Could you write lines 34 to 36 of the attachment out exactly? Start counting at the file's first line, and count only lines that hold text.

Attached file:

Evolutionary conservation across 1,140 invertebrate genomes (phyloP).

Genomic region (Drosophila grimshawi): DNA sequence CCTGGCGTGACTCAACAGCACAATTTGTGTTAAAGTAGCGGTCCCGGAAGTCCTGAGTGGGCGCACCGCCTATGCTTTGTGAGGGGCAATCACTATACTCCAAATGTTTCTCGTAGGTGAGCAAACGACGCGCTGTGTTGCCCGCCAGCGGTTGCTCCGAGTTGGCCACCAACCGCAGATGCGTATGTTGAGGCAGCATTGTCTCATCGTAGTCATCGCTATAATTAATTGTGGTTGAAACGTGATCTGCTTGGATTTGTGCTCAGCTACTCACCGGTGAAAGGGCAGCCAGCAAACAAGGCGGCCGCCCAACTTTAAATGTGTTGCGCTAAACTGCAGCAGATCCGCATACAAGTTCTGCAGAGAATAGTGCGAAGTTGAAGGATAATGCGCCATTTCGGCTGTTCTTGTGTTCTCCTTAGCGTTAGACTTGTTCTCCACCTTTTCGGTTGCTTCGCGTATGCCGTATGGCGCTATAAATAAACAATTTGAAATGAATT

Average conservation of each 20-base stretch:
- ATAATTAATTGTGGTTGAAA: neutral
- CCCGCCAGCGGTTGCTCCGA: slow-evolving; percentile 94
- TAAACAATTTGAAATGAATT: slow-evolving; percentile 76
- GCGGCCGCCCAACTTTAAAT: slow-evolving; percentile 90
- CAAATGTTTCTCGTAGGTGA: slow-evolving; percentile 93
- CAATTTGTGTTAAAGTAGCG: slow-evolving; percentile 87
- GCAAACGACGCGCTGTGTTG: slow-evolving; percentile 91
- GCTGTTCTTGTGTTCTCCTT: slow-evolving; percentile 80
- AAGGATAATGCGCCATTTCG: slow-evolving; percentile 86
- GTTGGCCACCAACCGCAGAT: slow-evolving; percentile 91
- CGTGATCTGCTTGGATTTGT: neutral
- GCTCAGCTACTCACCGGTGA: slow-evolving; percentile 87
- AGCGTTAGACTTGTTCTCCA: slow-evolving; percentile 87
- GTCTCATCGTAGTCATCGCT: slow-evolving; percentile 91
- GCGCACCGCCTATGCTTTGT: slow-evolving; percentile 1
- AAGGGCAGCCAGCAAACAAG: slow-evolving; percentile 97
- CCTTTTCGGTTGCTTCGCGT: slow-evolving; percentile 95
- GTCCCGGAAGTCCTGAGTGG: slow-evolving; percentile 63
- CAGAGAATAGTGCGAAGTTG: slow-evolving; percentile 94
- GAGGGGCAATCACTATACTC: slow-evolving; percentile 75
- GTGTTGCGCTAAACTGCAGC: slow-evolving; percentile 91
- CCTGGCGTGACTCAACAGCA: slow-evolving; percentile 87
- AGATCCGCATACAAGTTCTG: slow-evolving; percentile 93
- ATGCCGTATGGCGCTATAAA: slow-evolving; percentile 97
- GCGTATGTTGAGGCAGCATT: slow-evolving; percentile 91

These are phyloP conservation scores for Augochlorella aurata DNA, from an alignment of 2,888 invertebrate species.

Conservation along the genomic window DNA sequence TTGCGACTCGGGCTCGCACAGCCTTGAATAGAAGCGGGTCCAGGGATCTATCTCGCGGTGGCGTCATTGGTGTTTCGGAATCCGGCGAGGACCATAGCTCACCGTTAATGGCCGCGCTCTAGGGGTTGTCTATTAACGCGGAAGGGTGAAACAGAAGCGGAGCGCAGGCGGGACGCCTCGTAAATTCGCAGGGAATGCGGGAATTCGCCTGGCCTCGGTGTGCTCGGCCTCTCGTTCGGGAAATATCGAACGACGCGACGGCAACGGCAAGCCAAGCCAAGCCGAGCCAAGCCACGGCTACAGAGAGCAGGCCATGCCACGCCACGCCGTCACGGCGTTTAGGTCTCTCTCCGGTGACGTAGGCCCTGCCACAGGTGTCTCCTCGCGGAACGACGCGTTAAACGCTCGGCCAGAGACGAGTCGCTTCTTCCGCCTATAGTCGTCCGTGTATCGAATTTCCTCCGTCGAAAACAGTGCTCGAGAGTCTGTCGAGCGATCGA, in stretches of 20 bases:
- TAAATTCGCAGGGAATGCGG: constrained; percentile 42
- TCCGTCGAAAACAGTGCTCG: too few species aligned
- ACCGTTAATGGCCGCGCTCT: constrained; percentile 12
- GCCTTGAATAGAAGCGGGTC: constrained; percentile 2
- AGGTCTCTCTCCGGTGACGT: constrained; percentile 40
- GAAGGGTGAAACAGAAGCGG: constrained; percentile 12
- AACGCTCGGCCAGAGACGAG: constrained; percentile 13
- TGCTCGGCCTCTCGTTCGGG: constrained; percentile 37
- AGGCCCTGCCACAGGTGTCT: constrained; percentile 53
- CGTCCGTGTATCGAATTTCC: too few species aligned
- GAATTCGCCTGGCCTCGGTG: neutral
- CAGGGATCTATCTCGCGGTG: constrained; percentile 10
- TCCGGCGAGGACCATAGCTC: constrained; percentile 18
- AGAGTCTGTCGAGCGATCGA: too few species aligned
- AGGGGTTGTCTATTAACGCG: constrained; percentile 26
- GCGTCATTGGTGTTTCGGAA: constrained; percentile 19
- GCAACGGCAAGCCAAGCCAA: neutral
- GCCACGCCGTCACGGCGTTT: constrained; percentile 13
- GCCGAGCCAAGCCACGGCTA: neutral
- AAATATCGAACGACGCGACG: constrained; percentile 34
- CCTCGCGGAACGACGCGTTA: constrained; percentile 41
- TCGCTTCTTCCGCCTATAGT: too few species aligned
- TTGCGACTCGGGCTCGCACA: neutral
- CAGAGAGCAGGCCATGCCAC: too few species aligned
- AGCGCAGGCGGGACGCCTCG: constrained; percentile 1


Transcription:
- GCCTTGAATAGAAGCGGGTC: constrained; percentile 2
- AGGTCTCTCTCCGGTGACGT: constrained; percentile 40
- GAAGGGTGAAACAGAAGCGG: constrained; percentile 12